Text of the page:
In the adaptive supply chain, the processes first sense and then shape demand based on revenue management practices. This is sometimes termed “a demand-driven supply chain.” Demand shaping includes the active processes of new product launch, price management, trade promotion management, marketing and advertising, and incenting sales against revenue management processes. They build processes outside-in to evaluate what “really matters to customers.” Companies that mature in this capability usually are also mature in the processes of analyzing customer profitability through cost-to-serve analysis and looking at product profitability to determine the right product portfolio. They actively manage complexity.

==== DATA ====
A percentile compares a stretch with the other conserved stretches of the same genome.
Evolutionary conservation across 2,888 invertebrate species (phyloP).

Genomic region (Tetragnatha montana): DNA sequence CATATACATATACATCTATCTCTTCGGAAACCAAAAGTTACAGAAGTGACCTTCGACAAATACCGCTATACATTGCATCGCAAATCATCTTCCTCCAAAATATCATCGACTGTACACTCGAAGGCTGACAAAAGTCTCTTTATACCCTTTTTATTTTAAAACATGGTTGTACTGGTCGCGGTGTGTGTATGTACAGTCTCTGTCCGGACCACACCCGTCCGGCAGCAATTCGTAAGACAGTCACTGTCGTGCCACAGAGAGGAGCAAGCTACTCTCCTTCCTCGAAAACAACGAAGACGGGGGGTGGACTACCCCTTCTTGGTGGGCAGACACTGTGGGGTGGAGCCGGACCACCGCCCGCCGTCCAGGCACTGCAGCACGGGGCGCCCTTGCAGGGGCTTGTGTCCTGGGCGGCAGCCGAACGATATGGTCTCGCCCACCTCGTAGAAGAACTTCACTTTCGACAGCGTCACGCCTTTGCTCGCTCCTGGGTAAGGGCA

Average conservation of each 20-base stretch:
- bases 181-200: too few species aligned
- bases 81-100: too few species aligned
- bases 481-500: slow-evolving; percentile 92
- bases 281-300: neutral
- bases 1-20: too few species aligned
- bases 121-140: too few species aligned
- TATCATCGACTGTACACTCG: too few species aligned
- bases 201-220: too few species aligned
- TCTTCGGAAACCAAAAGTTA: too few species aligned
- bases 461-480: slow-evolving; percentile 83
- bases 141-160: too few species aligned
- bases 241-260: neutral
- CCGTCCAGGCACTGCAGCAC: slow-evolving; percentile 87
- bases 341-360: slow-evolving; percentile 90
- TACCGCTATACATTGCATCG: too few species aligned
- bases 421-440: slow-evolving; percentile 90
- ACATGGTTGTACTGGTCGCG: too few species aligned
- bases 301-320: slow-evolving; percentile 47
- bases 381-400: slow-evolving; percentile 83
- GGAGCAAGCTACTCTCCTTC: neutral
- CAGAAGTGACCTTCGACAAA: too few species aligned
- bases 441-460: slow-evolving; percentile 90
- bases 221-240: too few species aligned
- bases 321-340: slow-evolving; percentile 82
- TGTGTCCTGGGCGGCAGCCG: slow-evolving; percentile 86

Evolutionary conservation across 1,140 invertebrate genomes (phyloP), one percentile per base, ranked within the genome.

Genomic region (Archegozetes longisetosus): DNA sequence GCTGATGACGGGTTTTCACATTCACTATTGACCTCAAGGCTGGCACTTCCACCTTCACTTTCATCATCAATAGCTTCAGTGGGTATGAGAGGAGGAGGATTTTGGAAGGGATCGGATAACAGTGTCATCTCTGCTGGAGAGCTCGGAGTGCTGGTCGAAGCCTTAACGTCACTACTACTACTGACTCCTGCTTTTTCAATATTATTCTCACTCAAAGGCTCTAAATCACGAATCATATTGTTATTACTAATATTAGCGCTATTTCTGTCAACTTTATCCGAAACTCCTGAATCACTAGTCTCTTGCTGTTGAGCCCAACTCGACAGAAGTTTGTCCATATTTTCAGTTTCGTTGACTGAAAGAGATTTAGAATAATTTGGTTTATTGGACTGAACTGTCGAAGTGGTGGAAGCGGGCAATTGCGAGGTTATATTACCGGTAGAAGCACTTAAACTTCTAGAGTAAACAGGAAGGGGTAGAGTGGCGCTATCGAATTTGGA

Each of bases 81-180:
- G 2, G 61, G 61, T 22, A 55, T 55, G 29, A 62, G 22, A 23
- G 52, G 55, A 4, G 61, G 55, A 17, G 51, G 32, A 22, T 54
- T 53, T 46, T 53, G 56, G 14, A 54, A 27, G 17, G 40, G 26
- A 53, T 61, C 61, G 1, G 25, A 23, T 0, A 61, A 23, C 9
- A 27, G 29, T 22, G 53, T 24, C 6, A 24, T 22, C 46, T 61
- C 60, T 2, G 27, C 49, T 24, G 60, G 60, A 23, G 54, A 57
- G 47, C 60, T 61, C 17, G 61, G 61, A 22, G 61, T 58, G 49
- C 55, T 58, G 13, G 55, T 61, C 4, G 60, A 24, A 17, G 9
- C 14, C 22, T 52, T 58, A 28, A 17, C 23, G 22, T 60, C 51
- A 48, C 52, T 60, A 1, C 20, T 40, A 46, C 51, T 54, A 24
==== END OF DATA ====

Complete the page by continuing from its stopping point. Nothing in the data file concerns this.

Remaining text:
All of these comments have described a technology layer that far transcends what some commentators and technology vendors are portraying as “control tower” solutions. These almost never go beyond simple visibility and alerting solutions. As in many situation, visibility is a precursor, but not an adequate definition. Without a doubt the descriptions used by Gartner, BCG, and SCI all go way beyond this simplistic perspective. Even if we extend visibility to alerting we are in no way even approaching the sophistication described by Gartner, BCG, and SCI. Do we know the downstream/upstream impact of the event causing the alert to be issued? Isn’t the impact what actually determines whether the event is important or not? How does one even determine to whom the alert should go when much of the supply chain is outsourced? Imagine the consequences if an airport control tower could only alert someone if a plane was in the wrong position but not tell that person that if the plane does not move in the next minute there will be a collision with a second plane. As importantly, imagine if the system couldn’t even detect, let alone alert the control tower, that the second plane was on a collision course. After all, in a purely event-based system, there is nothing to indicate an alert condition for the second plane because it is being viewed in isolation. This is what you will get from solutions that don’t incorporate all the capabilities described by Lora Cecere, Mike Burkett and others. Is this really the supply chain control tower you want? Going beyond simplistic 1990s event alerting to true risk/opportunity analysis and rapid, reasoned response is available today. This is not Star Wars or a mission to Mars, though even those idioms have lost their sense of impossibility lately. It is a journey of maturity, and as our skills, processes, and technology mature we need to both grasp the opportunity and extend the art of the possible. I’d love to hear from people where they think they are in this journey and the steps you are taking to achieve it.